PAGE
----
Silly Out-of-Context Tweets — Can They Hurt?

Ever heard someone describe something you weren’t prepared to hear about? Ever had it happen online? Ever had one of your random “tweets” show up in a Google Search or a Google Alert?

Tabz said: @lizstrauss Yep. Some of my random tweets show up in Google Blog Search.. it’s weird.

Aruni said: @lizstrauss yes, it’s weird. I’ll get a Google Alert with one of my tweets but it’s not consistent…

It can be weird. It can be funny. But the potential of words out of context doesn’t feel good. We know what we meant, but not everyone who see those out-of-context words would.

Imagine how a random tweet might seem to folks who just dropped in to see who we are, to get reference, or to explore some social media topic our comment was in. It’s probably a good thing most clients or family wouldn’t start with Google Blog Search or a Google Alert.

Can silly out-of-context Tweets hurt?
The Internet has a long memory and no eraser.

Andrew Lightheartsaid Re: Alerts – it does worry me a little. I *try* to not say anything too out there just in case…

Twitter is discoverable in court.
Twitter is findable by Google.
Twitter is more than 140 characters that float away on the stream.

As the phrase goes, I’m just sayin’ … what do you say to that?

–ME “Liz” Strauss
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  1. says

    I get your point. You can’t say what’s on your mind because someone might pick that up.

    I guess the worst thing that could happen is they find out, that you have a sense of humour 😉

    As with everything you write on the internet, you should always give it some consideration.

    I think random tweets add some spice to twitter and I’m a big fan of writing them from time to time.

  2. says

    If you begin to censor your tweets, do you stop being authentic?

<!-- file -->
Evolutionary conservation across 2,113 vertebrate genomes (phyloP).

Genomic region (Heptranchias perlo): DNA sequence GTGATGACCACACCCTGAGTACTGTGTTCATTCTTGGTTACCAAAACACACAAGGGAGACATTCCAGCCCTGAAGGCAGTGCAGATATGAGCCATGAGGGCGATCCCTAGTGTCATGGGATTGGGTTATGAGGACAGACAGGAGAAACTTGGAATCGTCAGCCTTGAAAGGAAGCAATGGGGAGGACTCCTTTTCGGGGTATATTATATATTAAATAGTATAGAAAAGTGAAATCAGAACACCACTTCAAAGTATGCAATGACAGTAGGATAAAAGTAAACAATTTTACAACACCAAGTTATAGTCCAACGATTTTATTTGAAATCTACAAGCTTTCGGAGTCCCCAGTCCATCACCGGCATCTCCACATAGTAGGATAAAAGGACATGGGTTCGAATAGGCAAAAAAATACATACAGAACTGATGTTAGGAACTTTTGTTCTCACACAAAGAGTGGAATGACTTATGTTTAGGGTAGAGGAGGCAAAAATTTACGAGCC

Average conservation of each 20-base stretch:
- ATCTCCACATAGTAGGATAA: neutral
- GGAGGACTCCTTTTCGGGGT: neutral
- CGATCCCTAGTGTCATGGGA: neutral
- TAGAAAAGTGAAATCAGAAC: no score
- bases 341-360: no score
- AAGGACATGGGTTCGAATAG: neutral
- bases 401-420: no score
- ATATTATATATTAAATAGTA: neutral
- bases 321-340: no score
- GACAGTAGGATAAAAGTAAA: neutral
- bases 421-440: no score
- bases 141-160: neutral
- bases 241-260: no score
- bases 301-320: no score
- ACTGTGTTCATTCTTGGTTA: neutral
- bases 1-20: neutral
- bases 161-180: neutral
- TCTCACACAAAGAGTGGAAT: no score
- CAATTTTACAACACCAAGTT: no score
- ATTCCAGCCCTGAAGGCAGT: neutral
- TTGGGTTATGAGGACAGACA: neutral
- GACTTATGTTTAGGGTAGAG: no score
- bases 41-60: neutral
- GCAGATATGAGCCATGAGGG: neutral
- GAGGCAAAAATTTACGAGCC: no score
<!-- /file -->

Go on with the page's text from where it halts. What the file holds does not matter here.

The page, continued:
Perhaps some censorship is good. For example, there are times when I want to call a person a flying fliptard, but what good would that do?

    In both real life and online, I firmly stand behind what I say and do. I may change my mind on issues. I am human so it does happen. Unfortunately, the internet does not reflect that very well.

  3. says

    Powerful food for thought, Liz! To many times we hide behind the excuse that “hey, that’s just the way I am”. But unfortunately our culture is changing right before our eyes.

    All the more reason to remember that what we say, whether online or off (but in the hearing of others) is basically “on the record”.

    I think we need to understand the changing culture we live in, and this is a key element of it.

    I’m just sayin’…

  4. says

    I always ensure my tweets reflect me….if I’m embarrassed about something, I simply refrain from tweeting about it.

    That being said, I have received a number of questions asking what’s with it with the mooses…. :)


  5. says

    You raise a good point, Liz…

    A piece of any conversation taken out of context can damage. I guess it’s a hazard (and a risk) of speaking publicly. If someone wants to, (s)he can destroy you with your own words — in court or in the press or in the coffee shop.

    So, do we stop talking? Or simply use our public voices when we speak? Censor ourselves, or as our parents taught us, think before we speak?

    Something to think about though, as we type and tweet.

    I’m just sayin’… :)

  6. says

    Great seeing you today at the SXSW Microsoft Blog Lounge. :-) You look awesome!

    I’ve seen less random tweets in Google Alerts…bet they read your blog!

  7. says

    I love OOC stuff, especially double entendre material, but it can be a problem for some.

    I used to keep a notepad on my desk when I was playing World Of Warcraft and would write down things that other players would say. I posted them on the group’s private forum and added that I would remove any quote that embarrassed or offended the person quoted.

    Surprisingly, a few did ask me to take them down, which I did of course. I later archived them on my blog here:

    The point is that one man’s treasure is another’s trash.

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